Over 150 items printed by the Foulis Press rediscovered
One of the last big hurdles nearing the completion of the full cataloguing of the Typographical British collection was the Glasgow portion (ca. 350 bibliographic items, 240 physical volumes). Unbeknownst to me, this portion of the collection would take me on a chronological exploration of the output of the Foulis Press. The Foulis Press is the collective title given to the output of brothers Robert (1707-1776) and Andrew Foulis (1712-1775), and Robert’s son Andrew (1756-1829) as booksellers, printers and publishers.
Robert Foulis began work as a book importer and seller in the 1730’s in Glasgow, and by 1740 he had established his business within the University of Glasgow (St Andrews has three of the thirteen books listed in Philip Gaskell’s A bibliography of the Foulis Press printed for the Foulis brothers in this early period of their business, and two that are not listed in Gaskell: both are medical dissertations found TypBE.D34RS, #’s 20 & 22). In 1742, Robert extended his business by establishing a printing press, from which St Andrews has the first item printed: an English translation of Marcus Aurelius’s Meditations. By 1744, Robert had been admitted as printer to the University of Glasgow and his brother Andrew had joined the business. Under the auspices of the two brothers, the Foulis Press would output over 600 items over the next 30 years.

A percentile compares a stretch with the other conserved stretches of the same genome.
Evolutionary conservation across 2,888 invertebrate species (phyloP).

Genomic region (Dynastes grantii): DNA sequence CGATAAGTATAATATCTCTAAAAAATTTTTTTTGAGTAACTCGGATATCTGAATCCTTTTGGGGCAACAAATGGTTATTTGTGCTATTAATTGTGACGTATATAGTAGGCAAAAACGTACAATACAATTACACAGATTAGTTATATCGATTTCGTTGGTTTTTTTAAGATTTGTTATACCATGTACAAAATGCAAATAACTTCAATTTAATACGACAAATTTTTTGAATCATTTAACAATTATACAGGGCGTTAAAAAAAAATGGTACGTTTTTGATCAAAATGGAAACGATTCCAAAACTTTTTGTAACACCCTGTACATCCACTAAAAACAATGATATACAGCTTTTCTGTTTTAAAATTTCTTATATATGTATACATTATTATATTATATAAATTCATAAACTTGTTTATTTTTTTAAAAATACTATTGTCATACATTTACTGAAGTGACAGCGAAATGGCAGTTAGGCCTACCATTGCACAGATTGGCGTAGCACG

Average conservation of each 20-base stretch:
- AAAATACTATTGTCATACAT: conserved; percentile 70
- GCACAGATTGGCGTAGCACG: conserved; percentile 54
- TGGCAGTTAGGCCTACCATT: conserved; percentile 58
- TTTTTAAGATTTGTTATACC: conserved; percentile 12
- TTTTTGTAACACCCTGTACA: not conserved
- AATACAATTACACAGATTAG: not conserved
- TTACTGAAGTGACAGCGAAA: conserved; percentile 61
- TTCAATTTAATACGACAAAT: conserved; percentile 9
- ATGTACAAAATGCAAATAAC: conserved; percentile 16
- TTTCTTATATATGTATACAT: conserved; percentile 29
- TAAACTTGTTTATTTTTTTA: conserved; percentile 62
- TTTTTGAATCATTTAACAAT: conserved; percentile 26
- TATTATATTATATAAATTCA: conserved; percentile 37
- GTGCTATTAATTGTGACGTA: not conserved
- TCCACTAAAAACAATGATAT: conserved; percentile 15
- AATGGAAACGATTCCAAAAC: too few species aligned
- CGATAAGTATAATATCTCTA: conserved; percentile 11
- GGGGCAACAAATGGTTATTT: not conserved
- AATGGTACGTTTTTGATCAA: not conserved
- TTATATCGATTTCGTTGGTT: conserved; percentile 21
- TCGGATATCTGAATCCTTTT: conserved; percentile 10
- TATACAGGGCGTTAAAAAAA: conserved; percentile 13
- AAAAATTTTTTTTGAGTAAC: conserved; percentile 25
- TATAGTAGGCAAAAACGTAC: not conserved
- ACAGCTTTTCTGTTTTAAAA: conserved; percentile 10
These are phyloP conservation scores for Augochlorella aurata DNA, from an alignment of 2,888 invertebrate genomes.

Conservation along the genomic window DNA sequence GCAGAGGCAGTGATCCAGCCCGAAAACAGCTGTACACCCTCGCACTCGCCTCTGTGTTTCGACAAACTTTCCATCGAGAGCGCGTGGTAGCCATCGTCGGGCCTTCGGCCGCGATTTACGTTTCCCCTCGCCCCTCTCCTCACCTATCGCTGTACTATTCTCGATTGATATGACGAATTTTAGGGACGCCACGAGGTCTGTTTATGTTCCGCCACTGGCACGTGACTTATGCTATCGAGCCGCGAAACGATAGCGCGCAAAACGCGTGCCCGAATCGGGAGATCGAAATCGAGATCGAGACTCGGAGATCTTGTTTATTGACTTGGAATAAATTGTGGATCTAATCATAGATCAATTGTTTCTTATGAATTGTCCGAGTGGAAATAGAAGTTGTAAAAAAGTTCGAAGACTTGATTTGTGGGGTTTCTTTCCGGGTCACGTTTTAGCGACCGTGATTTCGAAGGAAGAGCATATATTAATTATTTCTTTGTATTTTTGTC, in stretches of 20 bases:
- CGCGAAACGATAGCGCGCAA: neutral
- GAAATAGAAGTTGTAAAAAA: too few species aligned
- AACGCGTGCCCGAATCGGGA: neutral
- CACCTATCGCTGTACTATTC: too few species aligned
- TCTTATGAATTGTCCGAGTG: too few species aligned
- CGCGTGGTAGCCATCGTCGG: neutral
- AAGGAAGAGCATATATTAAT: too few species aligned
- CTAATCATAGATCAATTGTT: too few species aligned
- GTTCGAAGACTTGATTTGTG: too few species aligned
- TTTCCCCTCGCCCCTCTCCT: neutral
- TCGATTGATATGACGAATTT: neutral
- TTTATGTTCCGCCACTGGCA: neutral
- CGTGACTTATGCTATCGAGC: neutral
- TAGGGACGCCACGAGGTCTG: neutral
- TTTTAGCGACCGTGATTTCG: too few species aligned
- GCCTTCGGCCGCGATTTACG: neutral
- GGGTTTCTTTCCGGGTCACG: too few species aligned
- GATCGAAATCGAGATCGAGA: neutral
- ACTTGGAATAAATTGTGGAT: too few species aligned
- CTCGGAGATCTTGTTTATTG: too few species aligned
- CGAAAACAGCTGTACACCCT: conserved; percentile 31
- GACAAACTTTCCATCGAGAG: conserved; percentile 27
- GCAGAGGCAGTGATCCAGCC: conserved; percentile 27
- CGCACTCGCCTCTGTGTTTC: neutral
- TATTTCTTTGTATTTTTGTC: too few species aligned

The Foulis Press quickly became known for its quality of printing and selection of classical and philosophical texts. Robert Foulis had studied under Francis Hutcheson at Glasgow and their relationship continued into the Foulis brothers’ printing endeavour: they printed over 40 editions of his work in their time (of which St Andrews has 11; see also the Fantastic Binding post, week 12, for a set of Foulis classics books donated to St Andrews by Hutcheson). Another famous story of the Foulis brothers’ work is their 1744 “Immaculate Horace”, of which, as legend has it, the proofs were hung in the College, and a reward of £50 was offered to anyone who could find any errors (six errors were found some time later).
The work of the Foulis Press was carried on by Robert’s son, Andrew, from 1776-1800, although the output of the press during this time never quite reached they heydays of the Foulis brothers in the 1750s. Having now finished the cataloguing of the Glasgow portion of the Typographical collection, we have a much clearer picture of just how many Foulis items we have. St Andrews has close to 160 different items printed by the Foulis Press listed by Gaskell, we have 140 items that list Robert Foulis as printer, 110 that list Andrew Foulis as printer, and 24 that list Andrew Foulis, the younger, as printer. Some of these items are also found in other collections, mainly the collections of James David Forbes and George Hay Forbes. The selection of materials that St Andrews has in its collections spans the output of the Foulis Press and provides an example of almost every year of the Press’s operation.